Gillian Reilly

Congratulations to Gillian Reilly, RN, CHN, a recipient of the 2009 Wesley Watkins Scholarship Award

“What is the impact of your country’s government regulation on patient education and safety in your facility?”

The New Zealand government have encouraged the development of a model of care where patient education and safety is central.

In New Zealand the Ministry of Health has overall responsibility for the health and disability system. District Health Boards (DHB) are responsible for providing and funding health and disability services in their districts. This structure is legislated in The New Zealand Public Health and Disability Act (2000). DHB’s statutory obligations include improving, promoting and protecting the health of communities and individuals within those communities. DHB’s are able to allocate funding to fulfil these obligations. All New Zealand residents are entitled to free care while in our facility.

Our facility comes under the auspices of the Canterbury DHB. It comprises an acute dialysis unit and a home dialysis training centre. The reaffirmed commitment to home dialysis has resulted in the provision of a new purpose built home dialysis training centre that incorporates areas for pre-dialysis education, group education and individual patient rooms for teaching haemodialysis and peritoneal dialysis. The aim is for all patients to have home therapy by either modality. Patients take as long as necessary to train and if they are unsuccessful, a dialysis provider, such as a family member, may be trained so that the patient is still able to dialyse safely at home. The government regulations allow for the DHB to allocate funds for this model of care. They provide back up through staff education and providing adequate funding and facilities to ensure its success. CDHB have recently held a review of the dialysis services which acknowledged the need for increased patient education hours including pre-dialysis education.

The Health Practitioners Competence Assurance Act (2003) provides for a framework for the regulation of health practitioners in order to protect the public. This lays out requirements to ensure that all medical and nursing staff remain competent and safe to practise.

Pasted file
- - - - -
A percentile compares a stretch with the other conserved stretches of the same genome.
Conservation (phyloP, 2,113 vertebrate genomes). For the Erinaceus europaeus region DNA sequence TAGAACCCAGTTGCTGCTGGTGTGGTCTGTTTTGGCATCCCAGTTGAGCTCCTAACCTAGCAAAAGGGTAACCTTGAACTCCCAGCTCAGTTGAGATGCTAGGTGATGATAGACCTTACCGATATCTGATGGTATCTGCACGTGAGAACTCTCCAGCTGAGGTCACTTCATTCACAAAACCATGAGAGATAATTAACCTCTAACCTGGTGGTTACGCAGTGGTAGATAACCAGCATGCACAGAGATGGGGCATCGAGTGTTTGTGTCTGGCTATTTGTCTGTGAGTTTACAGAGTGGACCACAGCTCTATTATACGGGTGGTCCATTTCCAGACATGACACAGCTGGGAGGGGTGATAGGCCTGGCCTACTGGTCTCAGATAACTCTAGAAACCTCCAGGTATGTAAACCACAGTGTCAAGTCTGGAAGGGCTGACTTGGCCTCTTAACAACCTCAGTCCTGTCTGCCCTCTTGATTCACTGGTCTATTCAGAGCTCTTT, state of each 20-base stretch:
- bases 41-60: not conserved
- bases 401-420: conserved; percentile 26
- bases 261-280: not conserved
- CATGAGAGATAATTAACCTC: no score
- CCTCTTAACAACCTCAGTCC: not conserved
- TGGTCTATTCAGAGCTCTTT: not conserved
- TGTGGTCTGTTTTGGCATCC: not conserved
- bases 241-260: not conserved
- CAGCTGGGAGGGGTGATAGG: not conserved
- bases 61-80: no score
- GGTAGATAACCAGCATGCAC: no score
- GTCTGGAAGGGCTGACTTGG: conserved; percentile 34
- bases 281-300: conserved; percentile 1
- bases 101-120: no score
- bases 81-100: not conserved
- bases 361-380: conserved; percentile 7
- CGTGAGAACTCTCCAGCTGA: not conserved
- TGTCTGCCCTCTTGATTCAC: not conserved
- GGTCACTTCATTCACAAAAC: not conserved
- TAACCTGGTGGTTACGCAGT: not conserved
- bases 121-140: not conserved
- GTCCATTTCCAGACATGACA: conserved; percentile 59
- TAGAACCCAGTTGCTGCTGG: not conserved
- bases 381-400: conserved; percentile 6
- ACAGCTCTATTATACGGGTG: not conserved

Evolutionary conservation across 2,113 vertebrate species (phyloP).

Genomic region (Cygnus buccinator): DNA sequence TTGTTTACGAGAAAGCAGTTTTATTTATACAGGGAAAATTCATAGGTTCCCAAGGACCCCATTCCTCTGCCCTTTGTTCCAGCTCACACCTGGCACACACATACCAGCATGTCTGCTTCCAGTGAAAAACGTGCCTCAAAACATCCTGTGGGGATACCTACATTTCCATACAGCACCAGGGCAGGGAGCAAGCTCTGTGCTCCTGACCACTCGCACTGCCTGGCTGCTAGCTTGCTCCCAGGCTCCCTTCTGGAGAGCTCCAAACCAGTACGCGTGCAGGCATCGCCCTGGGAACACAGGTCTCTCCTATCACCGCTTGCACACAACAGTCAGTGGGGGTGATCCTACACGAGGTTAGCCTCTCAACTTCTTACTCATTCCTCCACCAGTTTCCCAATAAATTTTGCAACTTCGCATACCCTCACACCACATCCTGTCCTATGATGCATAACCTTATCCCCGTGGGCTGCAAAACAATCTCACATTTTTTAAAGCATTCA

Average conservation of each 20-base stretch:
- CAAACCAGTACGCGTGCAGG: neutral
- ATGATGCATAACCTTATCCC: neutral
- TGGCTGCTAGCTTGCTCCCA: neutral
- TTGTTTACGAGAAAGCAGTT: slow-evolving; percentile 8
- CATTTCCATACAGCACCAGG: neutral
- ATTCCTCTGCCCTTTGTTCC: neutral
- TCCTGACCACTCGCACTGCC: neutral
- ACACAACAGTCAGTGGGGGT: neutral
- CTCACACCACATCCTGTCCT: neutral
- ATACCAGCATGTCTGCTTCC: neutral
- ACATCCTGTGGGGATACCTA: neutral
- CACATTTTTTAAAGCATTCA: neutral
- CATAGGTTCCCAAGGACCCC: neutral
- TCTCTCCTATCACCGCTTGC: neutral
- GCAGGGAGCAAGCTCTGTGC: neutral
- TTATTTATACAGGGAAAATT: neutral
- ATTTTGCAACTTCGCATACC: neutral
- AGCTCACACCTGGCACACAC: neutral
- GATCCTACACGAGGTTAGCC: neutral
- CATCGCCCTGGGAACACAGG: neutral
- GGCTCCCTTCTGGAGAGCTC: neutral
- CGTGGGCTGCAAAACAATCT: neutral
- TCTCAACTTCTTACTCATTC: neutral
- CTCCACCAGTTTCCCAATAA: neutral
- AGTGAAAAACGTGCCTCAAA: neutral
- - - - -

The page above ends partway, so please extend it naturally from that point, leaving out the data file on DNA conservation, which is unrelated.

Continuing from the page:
An important part of the promotion of patient education and safety is the education of the Health Carers. The New Zealand Health Strategy (Ministry of Health 2000) identified the need for increased support of health professionals in training. From this the Clinical Training Agency (CTA) was formed with the mandate to fund post entry nursing training. Through the CTA, staff are able to access fully funded postgraduate education. The DHB allocates funds for education and through this staff are able to attend conferences, take study leave and sit BONENT exams.

Under the Injury Prevention Rehabilitation and Compensation Act (2001) the Accident Compensation Commission provides no-fault personal injury (including treatment injury) cover for all residents and visitors to New Zealand. The result of this system of no-blame is a transparent health system where patient safety is paramount and system faults can be identified and reviewed.

To reinforce a safe environment the DHB’s have a robust complaints procedure and patient advocacy service. On a national level, the Health and Disability Commissioner is an independent agency set up by the government to promote and protect the rights of consumers who use health and disability services. Leaflets are required to be displayed in our facility on how patients can access this complaints procedure.

Our country’s government regulations have a powerful impact on patient education and safety. This is achieved through promoting staff education and competence, through allocation of adequate funds for prioritising patient education and providing a structure that ensures patient safety.


  • New Zealand’s health and disability system).
    Retrieved April 28, 2009,

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